View Article: PubMed Central - PubMed

Affiliation: Institute of Molecular Virology, Ulm University Medical Center, Ulm, Germany.

ABSTRACT
Semen is the main vector for HIV transmission and contains amyloid fibrils that enhance viral infection. Available microbicides that target viral components have proven largely ineffective in preventing sexual virus transmission. In this study, we establish that CLR01, a 'molecular tweezer' specific for lysine and arginine residues, inhibits the formation of infectivity-enhancing seminal amyloids and remodels preformed fibrils. Moreover, CLR01 abrogates semen-mediated enhancement of viral infection by preventing the formation of virion-amyloid complexes and by directly disrupting the membrane integrity of HIV and other enveloped viruses. We establish that CLR01 acts by binding to the target lysine and arginine residues rather than by a non-specific, colloidal mechanism. CLR01 counteracts both host factors that may be important for HIV transmission and the pathogen itself. These combined anti-amyloid and antiviral activities make CLR01 a promising topical microbicide for blocking infection by HIV and other sexually transmitted viruses.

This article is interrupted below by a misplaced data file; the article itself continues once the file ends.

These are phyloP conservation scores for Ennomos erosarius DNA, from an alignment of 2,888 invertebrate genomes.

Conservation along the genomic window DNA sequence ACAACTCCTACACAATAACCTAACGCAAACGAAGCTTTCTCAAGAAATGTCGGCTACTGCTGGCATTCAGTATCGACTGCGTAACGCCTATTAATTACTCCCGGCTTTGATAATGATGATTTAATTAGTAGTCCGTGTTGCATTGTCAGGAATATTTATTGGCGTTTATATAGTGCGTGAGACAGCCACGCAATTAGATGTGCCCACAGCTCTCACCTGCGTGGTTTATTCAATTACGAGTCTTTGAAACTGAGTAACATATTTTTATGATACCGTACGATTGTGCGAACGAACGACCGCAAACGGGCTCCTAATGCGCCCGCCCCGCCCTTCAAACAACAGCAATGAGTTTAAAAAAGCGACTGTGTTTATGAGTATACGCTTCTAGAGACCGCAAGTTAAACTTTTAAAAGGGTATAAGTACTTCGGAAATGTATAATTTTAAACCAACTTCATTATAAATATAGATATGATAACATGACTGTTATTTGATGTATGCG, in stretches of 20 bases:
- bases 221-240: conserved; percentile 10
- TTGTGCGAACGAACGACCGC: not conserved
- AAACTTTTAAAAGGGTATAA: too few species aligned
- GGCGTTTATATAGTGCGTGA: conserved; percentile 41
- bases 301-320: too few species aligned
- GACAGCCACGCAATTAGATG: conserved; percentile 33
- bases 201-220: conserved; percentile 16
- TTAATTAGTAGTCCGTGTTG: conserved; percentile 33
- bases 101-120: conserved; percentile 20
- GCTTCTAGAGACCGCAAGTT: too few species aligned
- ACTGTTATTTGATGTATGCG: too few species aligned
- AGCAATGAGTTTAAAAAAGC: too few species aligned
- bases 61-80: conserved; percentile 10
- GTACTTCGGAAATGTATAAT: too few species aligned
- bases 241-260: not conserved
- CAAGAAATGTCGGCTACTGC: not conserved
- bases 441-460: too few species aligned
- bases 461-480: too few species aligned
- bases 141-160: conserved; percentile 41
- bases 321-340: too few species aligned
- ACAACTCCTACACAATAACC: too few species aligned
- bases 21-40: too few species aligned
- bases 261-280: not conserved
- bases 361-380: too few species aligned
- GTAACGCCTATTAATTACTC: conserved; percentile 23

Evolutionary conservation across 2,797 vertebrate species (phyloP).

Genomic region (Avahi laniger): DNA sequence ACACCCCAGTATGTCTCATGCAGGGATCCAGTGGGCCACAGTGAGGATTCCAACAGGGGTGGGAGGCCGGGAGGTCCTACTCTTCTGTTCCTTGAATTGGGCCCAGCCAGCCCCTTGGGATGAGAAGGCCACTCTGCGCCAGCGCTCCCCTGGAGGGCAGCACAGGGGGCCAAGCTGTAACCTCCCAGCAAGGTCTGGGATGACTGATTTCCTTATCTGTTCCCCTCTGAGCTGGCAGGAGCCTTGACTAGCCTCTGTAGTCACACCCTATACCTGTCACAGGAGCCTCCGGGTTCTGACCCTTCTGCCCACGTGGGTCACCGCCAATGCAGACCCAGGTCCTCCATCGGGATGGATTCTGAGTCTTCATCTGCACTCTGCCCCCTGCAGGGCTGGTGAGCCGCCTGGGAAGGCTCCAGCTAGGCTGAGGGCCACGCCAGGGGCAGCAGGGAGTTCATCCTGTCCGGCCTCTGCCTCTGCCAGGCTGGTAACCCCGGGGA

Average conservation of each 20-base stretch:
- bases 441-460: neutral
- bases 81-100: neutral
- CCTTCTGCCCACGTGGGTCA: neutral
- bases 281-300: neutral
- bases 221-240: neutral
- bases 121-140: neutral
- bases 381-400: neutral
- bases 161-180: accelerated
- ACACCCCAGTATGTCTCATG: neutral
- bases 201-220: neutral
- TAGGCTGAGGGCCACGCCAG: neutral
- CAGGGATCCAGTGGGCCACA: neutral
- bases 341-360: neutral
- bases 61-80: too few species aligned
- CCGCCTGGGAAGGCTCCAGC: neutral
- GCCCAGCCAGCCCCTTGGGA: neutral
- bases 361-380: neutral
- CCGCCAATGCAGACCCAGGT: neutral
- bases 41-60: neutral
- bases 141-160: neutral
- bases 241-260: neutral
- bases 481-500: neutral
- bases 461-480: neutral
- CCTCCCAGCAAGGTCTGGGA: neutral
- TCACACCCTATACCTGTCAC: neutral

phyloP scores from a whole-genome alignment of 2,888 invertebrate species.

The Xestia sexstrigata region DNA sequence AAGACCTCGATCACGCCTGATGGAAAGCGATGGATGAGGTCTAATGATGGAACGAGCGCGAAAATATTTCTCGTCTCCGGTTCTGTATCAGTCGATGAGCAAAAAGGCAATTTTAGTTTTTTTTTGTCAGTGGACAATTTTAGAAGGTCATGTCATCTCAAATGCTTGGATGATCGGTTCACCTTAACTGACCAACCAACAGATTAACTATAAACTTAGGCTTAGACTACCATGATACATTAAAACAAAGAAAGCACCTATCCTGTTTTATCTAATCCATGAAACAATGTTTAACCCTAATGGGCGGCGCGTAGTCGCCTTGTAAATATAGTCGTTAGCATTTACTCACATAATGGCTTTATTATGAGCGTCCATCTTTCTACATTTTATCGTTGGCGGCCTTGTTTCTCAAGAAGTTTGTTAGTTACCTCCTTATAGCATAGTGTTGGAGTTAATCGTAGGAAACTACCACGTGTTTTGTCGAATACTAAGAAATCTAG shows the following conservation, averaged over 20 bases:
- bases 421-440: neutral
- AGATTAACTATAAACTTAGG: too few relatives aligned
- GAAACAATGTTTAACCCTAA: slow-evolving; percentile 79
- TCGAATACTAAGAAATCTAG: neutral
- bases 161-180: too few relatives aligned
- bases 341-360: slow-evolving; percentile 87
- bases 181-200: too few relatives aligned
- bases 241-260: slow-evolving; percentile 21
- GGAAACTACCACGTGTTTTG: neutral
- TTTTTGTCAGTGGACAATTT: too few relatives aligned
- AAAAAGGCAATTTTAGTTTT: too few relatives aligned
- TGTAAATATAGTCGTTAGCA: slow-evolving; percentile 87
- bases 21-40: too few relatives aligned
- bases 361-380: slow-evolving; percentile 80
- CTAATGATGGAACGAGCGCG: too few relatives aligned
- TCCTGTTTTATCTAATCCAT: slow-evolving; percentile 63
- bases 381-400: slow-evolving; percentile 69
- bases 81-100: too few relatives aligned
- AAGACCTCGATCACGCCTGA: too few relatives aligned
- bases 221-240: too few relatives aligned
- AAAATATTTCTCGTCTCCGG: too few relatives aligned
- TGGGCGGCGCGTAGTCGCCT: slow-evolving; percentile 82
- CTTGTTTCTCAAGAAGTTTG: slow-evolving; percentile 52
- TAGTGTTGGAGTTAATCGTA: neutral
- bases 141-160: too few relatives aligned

No MeSH data available.


Related in: MedlinePlus